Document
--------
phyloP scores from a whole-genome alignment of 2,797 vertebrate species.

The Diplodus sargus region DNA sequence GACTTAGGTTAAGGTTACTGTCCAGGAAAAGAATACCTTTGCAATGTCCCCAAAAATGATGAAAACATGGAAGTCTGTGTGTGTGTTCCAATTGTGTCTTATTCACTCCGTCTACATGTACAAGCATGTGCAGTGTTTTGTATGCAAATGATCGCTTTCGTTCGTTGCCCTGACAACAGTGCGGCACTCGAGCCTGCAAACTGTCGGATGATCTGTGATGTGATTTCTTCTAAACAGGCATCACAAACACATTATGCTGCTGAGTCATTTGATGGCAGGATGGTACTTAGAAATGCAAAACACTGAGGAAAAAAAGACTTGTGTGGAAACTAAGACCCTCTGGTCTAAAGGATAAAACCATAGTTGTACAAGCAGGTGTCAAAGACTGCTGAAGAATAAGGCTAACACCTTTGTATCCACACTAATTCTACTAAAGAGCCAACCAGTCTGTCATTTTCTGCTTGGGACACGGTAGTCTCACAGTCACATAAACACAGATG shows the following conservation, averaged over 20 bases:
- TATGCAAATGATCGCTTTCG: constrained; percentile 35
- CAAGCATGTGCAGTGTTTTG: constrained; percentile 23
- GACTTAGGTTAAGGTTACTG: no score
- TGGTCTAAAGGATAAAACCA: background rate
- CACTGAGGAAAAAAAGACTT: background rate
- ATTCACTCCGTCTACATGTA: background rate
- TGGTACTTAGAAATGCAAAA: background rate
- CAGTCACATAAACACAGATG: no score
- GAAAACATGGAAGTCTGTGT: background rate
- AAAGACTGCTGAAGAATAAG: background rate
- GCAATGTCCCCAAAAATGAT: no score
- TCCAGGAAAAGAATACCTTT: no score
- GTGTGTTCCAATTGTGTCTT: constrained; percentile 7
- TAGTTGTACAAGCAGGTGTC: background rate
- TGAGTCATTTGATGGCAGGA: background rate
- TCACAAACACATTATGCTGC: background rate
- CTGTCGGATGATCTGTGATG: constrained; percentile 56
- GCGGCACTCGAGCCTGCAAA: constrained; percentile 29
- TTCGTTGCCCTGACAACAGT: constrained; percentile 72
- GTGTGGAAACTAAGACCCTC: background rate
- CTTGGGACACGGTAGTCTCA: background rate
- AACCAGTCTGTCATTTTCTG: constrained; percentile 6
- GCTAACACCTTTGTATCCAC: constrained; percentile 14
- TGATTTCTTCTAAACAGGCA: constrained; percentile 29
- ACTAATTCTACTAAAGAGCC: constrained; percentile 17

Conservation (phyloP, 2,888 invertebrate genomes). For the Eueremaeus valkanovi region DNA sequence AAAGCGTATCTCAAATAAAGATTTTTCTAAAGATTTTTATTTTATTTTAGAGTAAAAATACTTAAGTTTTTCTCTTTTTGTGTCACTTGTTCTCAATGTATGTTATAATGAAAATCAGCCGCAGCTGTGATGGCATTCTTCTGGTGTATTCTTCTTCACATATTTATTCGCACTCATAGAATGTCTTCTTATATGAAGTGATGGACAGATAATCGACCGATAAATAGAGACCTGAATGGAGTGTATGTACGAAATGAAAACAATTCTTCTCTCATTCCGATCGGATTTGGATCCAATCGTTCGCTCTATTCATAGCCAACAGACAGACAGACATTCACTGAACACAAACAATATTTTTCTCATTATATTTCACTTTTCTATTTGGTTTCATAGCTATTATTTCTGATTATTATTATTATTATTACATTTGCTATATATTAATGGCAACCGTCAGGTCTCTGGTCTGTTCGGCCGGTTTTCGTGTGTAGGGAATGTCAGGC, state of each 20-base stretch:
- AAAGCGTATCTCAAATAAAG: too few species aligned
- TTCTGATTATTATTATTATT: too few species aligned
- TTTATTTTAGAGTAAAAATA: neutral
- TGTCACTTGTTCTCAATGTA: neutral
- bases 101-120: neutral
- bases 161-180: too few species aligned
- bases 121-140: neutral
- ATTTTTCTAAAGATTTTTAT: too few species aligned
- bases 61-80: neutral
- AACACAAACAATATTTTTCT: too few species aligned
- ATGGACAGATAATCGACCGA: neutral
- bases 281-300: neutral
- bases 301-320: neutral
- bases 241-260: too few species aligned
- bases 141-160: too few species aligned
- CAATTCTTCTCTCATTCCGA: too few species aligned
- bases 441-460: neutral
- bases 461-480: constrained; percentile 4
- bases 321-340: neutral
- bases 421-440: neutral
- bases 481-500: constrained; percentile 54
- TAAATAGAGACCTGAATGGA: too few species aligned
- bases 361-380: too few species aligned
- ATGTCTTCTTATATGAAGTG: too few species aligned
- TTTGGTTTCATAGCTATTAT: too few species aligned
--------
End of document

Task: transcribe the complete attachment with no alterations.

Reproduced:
phyloP scores from a whole-genome alignment of 2,797 vertebrate species.

The Diplodus sargus region DNA sequence GACTTAGGTTAAGGTTACTGTCCAGGAAAAGAATACCTTTGCAATGTCCCCAAAAATGATGAAAACATGGAAGTCTGTGTGTGTGTTCCAATTGTGTCTTATTCACTCCGTCTACATGTACAAGCATGTGCAGTGTTTTGTATGCAAATGATCGCTTTCGTTCGTTGCCCTGACAACAGTGCGGCACTCGAGCCTGCAAACTGTCGGATGATCTGTGATGTGATTTCTTCTAAACAGGCATCACAAACACATTATGCTGCTGAGTCATTTGATGGCAGGATGGTACTTAGAAATGCAAAACACTGAGGAAAAAAAGACTTGTGTGGAAACTAAGACCCTCTGGTCTAAAGGATAAAACCATAGTTGTACAAGCAGGTGTCAAAGACTGCTGAAGAATAAGGCTAACACCTTTGTATCCACACTAATTCTACTAAAGAGCCAACCAGTCTGTCATTTTCTGCTTGGGACACGGTAGTCTCACAGTCACATAAACACAGATG shows the following conservation, averaged over 20 bases:
- TATGCAAATGATCGCTTTCG: constrained; percentile 35
- CAAGCATGTGCAGTGTTTTG: constrained; percentile 23
- GACTTAGGTTAAGGTTACTG: no score
- TGGTCTAAAGGATAAAACCA: background rate
- CACTGAGGAAAAAAAGACTT: background rate
- ATTCACTCCGTCTACATGTA: background rate
- TGGTACTTAGAAATGCAAAA: background rate
- CAGTCACATAAACACAGATG: no score
- GAAAACATGGAAGTCTGTGT: background rate
- AAAGACTGCTGAAGAATAAG: background rate
- GCAATGTCCCCAAAAATGAT: no score
- TCCAGGAAAAGAATACCTTT: no score
- GTGTGTTCCAATTGTGTCTT: constrained; percentile 7
- TAGTTGTACAAGCAGGTGTC: background rate
- TGAGTCATTTGATGGCAGGA: background rate
- TCACAAACACATTATGCTGC: background rate
- CTGTCGGATGATCTGTGATG: constrained; percentile 56
- GCGGCACTCGAGCCTGCAAA: constrained; percentile 29
- TTCGTTGCCCTGACAACAGT: constrained; percentile 72
- GTGTGGAAACTAAGACCCTC: background rate
- CTTGGGACACGGTAGTCTCA: background rate
- AACCAGTCTGTCATTTTCTG: constrained; percentile 6
- GCTAACACCTTTGTATCCAC: constrained; percentile 14
- TGATTTCTTCTAAACAGGCA: constrained; percentile 29
- ACTAATTCTACTAAAGAGCC: constrained; percentile 17

Conservation (phyloP, 2,888 invertebrate genomes). For the Eueremaeus valkanovi region DNA sequence AAAGCGTATCTCAAATAAAGATTTTTCTAAAGATTTTTATTTTATTTTAGAGTAAAAATACTTAAGTTTTTCTCTTTTTGTGTCACTTGTTCTCAATGTATGTTATAATGAAAATCAGCCGCAGCTGTGATGGCATTCTTCTGGTGTATTCTTCTTCACATATTTATTCGCACTCATAGAATGTCTTCTTATATGAAGTGATGGACAGATAATCGACCGATAAATAGAGACCTGAATGGAGTGTATGTACGAAATGAAAACAATTCTTCTCTCATTCCGATCGGATTTGGATCCAATCGTTCGCTCTATTCATAGCCAACAGACAGACAGACATTCACTGAACACAAACAATATTTTTCTCATTATATTTCACTTTTCTATTTGGTTTCATAGCTATTATTTCTGATTATTATTATTATTATTACATTTGCTATATATTAATGGCAACCGTCAGGTCTCTGGTCTGTTCGGCCGGTTTTCGTGTGTAGGGAATGTCAGGC, state of each 20-base stretch:
- AAAGCGTATCTCAAATAAAG: too few species aligned
- TTCTGATTATTATTATTATT: too few species aligned
- TTTATTTTAGAGTAAAAATA: neutral
- TGTCACTTGTTCTCAATGTA: neutral
- bases 101-120: neutral
- bases 161-180: too few species aligned
- bases 121-140: neutral
- ATTTTTCTAAAGATTTTTAT: too few species aligned
- bases 61-80: neutral
- AACACAAACAATATTTTTCT: too few species aligned
- ATGGACAGATAATCGACCGA: neutral
- bases 281-300: neutral
- bases 301-320: neutral
- bases 241-260: too few species aligned
- bases 141-160: too few species aligned
- CAATTCTTCTCTCATTCCGA: too few species aligned
- bases 441-460: neutral
- bases 461-480: constrained; percentile 4
- bases 321-340: neutral
- bases 421-440: neutral
- bases 481-500: constrained; percentile 54
- TAAATAGAGACCTGAATGGA: too few species aligned
- bases 361-380: too few species aligned
- ATGTCTTCTTATATGAAGTG: too few species aligned
- TTTGGTTTCATAGCTATTAT: too few species aligned